While Remaining at the Scene
If you are able to, get the other driver's name, address, phone number, insurance information, and license plate number. If there are any witnesses to the crash, get their names and contact information as well. It's also important to take photos of the damage to both vehicles involved in the crash. Once you have gathered this information, you can then decide whether or not to call the police.
Get Medical Attention
If you or anyone else involved in the road crash is injured, it's important to get medical attention. Call 911 or go to the nearest hospital. It's important to document any injuries that you sustained in the accident. This will be important if you decide to file a personal injury claim. For your medical records, make sure to get the name and contact information of your treating doctor. You should also keep track of all medical expenses that you incur as a result of the accident. This includes hospital bills, prescriptions, and physical therapy if necessary.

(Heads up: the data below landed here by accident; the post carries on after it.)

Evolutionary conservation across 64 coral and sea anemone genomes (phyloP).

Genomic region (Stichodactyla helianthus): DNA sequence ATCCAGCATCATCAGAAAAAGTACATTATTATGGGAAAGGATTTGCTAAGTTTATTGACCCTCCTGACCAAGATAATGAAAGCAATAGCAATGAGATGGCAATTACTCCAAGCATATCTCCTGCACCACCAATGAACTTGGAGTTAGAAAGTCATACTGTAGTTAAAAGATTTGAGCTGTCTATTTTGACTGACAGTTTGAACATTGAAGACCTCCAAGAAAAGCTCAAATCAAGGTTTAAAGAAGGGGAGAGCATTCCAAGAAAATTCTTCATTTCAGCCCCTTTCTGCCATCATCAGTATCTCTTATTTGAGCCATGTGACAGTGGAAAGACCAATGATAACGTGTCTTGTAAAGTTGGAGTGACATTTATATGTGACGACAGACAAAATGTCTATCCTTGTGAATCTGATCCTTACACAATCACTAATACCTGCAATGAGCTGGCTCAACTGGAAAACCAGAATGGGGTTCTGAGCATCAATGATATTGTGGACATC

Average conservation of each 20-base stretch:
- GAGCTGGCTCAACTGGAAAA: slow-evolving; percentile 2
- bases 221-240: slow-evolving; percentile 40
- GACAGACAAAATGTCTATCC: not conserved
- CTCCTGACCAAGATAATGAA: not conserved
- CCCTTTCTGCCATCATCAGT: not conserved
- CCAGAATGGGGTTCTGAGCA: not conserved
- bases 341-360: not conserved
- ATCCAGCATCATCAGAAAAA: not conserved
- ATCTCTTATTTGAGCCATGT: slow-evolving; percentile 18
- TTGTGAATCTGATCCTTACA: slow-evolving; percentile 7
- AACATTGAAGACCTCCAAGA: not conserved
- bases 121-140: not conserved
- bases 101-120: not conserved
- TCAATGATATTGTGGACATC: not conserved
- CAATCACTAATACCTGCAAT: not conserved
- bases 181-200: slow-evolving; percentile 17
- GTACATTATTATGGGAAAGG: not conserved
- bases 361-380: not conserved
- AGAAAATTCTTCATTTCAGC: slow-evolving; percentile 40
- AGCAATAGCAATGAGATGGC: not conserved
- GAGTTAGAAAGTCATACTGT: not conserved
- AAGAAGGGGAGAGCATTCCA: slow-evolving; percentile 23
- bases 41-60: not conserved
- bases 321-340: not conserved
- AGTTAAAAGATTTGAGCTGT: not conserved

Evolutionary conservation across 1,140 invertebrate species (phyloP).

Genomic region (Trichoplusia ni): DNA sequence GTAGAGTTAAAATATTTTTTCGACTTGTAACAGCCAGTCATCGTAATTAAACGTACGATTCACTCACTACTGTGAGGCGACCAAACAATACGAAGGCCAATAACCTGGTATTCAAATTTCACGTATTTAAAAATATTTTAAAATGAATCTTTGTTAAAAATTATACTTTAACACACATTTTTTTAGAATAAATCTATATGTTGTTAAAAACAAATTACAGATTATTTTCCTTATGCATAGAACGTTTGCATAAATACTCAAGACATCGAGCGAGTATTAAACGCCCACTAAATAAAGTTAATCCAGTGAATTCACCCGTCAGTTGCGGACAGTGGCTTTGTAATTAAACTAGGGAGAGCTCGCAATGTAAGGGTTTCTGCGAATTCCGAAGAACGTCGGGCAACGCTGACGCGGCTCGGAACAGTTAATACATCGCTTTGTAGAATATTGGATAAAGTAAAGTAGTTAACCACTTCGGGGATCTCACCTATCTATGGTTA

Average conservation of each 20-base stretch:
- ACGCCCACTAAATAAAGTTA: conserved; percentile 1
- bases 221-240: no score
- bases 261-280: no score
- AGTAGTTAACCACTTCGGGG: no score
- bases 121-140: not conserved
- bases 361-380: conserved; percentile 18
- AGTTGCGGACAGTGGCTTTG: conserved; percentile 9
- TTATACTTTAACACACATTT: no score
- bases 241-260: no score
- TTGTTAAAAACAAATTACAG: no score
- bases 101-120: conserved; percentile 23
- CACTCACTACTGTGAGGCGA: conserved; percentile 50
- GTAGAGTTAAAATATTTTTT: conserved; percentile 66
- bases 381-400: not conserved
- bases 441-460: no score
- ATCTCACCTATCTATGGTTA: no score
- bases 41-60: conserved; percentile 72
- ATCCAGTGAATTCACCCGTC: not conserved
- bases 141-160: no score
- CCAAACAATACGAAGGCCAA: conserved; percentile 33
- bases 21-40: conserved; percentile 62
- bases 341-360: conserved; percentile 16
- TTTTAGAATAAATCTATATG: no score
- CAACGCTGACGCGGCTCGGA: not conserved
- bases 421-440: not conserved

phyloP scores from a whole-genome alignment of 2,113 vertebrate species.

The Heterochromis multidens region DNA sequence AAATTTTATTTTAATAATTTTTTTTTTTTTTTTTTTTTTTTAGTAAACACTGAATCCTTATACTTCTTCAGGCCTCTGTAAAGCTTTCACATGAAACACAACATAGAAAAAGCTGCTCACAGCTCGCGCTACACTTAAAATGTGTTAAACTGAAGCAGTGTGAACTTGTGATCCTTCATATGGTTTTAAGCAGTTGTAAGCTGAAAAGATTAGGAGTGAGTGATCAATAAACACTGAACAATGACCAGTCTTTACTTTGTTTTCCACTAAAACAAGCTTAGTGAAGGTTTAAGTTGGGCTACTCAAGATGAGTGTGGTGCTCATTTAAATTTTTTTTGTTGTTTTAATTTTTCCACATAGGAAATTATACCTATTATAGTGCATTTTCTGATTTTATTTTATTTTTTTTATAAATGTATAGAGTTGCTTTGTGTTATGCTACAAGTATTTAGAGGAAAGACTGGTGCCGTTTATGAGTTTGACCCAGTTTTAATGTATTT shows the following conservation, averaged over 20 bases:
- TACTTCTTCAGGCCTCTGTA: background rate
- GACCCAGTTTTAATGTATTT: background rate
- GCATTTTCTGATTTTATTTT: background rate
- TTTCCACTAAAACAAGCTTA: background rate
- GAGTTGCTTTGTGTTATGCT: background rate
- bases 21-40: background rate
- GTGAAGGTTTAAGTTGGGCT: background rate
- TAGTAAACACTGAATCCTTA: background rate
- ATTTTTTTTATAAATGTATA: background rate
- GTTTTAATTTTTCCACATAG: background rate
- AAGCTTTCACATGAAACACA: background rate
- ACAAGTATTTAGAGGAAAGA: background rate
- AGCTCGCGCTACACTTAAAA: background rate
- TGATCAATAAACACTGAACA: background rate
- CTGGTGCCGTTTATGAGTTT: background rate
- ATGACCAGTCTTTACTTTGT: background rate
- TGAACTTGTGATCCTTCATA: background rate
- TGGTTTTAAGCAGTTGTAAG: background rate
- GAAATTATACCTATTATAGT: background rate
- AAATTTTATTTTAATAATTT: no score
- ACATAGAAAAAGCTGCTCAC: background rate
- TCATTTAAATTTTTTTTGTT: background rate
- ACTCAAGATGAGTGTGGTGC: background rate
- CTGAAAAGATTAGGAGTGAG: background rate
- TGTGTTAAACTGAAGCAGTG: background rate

If You Decide to Call the Police
If you decide to call the police, be sure to give them a detailed account of what happened. It's important, to be honest with the police and not try to cover up anything. Once the police have filed a report, be sure to get a copy of it.
Make sure to mention to the police if you have any injuries. This is important because it will give you a record of the crash and your injuries.
After the Police Have Left
If you don't have any serious injuries, you can then decide whether or not to file an insurance claim. If you do decide to file a claim, be sure to gather all of the information and evidence that you collected at the scene of the crash. This will be helpful in supporting your claim.